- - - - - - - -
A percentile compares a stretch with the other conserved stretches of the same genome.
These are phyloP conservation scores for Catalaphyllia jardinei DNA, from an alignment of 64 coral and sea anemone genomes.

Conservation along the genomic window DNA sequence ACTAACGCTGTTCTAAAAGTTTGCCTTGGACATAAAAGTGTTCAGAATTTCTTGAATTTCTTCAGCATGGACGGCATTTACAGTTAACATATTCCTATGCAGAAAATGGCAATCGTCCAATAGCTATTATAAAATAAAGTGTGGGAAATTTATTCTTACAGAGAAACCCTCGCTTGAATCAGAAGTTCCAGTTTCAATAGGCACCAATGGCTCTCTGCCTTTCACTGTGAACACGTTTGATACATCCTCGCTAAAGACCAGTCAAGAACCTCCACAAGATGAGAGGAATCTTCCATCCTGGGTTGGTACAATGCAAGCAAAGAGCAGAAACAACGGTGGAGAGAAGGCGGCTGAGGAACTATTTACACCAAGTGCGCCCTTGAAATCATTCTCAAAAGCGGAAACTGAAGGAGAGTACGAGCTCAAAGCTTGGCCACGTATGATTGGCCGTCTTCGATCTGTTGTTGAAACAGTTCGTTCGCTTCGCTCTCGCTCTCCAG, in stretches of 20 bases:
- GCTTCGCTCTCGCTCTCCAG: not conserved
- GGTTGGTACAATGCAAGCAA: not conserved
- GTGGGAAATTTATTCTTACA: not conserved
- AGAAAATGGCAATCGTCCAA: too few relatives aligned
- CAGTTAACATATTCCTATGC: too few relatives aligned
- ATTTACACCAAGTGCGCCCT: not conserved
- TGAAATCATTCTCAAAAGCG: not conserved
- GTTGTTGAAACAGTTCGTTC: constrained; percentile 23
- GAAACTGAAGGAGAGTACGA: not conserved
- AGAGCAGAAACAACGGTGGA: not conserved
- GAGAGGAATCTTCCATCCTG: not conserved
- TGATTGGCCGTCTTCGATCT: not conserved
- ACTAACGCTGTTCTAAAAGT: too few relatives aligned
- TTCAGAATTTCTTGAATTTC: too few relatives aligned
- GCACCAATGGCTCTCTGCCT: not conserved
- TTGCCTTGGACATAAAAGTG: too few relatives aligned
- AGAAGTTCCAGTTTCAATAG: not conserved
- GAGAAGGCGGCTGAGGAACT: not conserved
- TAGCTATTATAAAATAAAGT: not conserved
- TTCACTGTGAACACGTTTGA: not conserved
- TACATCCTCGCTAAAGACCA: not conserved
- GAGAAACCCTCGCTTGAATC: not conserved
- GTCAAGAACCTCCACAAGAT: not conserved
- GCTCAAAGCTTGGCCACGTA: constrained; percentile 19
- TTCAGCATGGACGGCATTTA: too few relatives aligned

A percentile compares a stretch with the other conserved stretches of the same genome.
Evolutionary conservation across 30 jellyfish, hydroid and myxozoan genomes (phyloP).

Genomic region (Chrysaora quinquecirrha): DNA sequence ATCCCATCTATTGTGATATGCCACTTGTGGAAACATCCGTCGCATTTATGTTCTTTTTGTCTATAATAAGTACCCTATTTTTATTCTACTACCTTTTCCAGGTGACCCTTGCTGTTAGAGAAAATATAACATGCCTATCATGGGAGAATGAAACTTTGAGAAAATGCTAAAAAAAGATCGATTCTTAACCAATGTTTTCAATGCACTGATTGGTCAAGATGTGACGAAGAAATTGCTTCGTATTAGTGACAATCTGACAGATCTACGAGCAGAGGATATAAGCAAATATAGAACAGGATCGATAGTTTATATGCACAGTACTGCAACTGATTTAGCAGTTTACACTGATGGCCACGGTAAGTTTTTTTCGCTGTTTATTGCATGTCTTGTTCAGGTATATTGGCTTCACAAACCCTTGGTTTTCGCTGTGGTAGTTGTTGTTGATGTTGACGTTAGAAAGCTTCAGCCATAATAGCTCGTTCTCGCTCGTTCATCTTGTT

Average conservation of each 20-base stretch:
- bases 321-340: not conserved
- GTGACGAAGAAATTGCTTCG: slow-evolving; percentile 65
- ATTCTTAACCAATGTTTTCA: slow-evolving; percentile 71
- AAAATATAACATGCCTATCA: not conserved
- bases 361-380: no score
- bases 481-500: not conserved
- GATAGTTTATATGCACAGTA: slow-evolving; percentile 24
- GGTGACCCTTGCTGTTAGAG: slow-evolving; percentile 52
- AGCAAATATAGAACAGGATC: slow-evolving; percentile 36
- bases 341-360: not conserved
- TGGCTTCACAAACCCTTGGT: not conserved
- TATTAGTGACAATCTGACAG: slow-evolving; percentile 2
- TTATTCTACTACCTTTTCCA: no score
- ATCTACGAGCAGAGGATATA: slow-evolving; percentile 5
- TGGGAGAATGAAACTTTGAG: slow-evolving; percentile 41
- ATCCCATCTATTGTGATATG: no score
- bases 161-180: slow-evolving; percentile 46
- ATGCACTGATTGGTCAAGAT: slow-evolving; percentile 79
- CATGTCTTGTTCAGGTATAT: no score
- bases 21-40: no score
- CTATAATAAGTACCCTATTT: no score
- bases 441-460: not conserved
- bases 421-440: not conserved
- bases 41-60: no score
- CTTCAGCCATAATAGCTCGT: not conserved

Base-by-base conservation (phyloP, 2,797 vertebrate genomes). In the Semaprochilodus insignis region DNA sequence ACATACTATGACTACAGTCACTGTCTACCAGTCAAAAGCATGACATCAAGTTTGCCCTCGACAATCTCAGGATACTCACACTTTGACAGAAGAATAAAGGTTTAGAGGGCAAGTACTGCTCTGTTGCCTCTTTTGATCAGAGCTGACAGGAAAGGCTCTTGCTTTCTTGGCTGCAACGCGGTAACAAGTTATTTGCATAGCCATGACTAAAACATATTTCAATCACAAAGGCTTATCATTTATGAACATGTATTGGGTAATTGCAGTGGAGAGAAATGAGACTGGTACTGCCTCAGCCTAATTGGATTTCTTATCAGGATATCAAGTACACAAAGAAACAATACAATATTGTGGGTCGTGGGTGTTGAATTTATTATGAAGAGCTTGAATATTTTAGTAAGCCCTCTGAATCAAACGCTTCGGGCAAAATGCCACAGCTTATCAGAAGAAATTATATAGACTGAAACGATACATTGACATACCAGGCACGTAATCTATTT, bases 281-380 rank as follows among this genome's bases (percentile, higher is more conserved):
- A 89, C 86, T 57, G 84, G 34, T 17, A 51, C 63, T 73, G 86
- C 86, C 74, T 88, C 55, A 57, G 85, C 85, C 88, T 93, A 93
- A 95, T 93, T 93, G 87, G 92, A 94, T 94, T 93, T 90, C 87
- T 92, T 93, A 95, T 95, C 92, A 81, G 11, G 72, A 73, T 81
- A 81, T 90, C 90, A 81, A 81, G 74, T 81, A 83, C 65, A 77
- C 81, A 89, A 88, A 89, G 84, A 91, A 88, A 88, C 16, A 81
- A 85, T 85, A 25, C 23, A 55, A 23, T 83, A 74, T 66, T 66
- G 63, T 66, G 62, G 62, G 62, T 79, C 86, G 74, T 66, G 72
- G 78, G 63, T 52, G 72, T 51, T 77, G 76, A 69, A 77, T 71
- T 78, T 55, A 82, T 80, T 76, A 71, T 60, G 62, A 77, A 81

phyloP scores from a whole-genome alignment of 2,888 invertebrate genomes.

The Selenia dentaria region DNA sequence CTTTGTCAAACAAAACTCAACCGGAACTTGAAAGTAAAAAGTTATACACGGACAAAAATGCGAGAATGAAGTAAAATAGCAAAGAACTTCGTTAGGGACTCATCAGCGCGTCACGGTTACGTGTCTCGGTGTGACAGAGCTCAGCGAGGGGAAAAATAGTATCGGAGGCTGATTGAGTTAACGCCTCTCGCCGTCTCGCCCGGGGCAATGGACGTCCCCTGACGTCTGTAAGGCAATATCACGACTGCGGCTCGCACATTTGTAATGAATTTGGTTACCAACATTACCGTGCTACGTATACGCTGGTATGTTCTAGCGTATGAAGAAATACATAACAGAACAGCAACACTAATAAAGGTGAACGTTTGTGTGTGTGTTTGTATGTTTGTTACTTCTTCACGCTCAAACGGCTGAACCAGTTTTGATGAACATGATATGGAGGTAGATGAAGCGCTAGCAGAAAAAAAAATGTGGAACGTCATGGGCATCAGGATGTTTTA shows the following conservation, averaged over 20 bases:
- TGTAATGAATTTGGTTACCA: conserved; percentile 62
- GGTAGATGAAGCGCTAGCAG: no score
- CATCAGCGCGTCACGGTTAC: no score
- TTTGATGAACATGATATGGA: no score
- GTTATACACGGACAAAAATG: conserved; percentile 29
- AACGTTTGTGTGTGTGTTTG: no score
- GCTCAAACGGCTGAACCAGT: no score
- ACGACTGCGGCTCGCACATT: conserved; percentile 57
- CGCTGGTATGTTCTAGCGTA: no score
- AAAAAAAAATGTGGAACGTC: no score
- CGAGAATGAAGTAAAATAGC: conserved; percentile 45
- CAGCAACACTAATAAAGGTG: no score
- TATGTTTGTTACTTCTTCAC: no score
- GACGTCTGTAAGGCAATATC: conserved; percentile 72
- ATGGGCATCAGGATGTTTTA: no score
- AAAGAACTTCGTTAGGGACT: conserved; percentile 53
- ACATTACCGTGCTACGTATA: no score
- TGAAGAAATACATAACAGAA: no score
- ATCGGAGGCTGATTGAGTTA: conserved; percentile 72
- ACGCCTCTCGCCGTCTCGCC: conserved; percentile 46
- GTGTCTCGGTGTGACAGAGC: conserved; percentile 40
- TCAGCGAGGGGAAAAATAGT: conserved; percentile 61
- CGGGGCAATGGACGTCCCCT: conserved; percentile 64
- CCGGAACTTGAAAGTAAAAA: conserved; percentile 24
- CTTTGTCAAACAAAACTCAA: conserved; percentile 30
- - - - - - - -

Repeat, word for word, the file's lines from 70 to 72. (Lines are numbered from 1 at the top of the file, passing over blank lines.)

The Selenia dentaria region DNA sequence CTTTGTCAAACAAAACTCAACCGGAACTTGAAAGTAAAAAGTTATACACGGACAAAAATGCGAGAATGAAGTAAAATAGCAAAGAACTTCGTTAGGGACTCATCAGCGCGTCACGGTTACGTGTCTCGGTGTGACAGAGCTCAGCGAGGGGAAAAATAGTATCGGAGGCTGATTGAGTTAACGCCTCTCGCCGTCTCGCCCGGGGCAATGGACGTCCCCTGACGTCTGTAAGGCAATATCACGACTGCGGCTCGCACATTTGTAATGAATTTGGTTACCAACATTACCGTGCTACGTATACGCTGGTATGTTCTAGCGTATGAAGAAATACATAACAGAACAGCAACACTAATAAAGGTGAACGTTTGTGTGTGTGTTTGTATGTTTGTTACTTCTTCACGCTCAAACGGCTGAACCAGTTTTGATGAACATGATATGGAGGTAGATGAAGCGCTAGCAGAAAAAAAAATGTGGAACGTCATGGGCATCAGGATGTTTTA shows the following conservation, averaged over 20 bases:
- TGTAATGAATTTGGTTACCA: conserved; percentile 62
- GGTAGATGAAGCGCTAGCAG: no score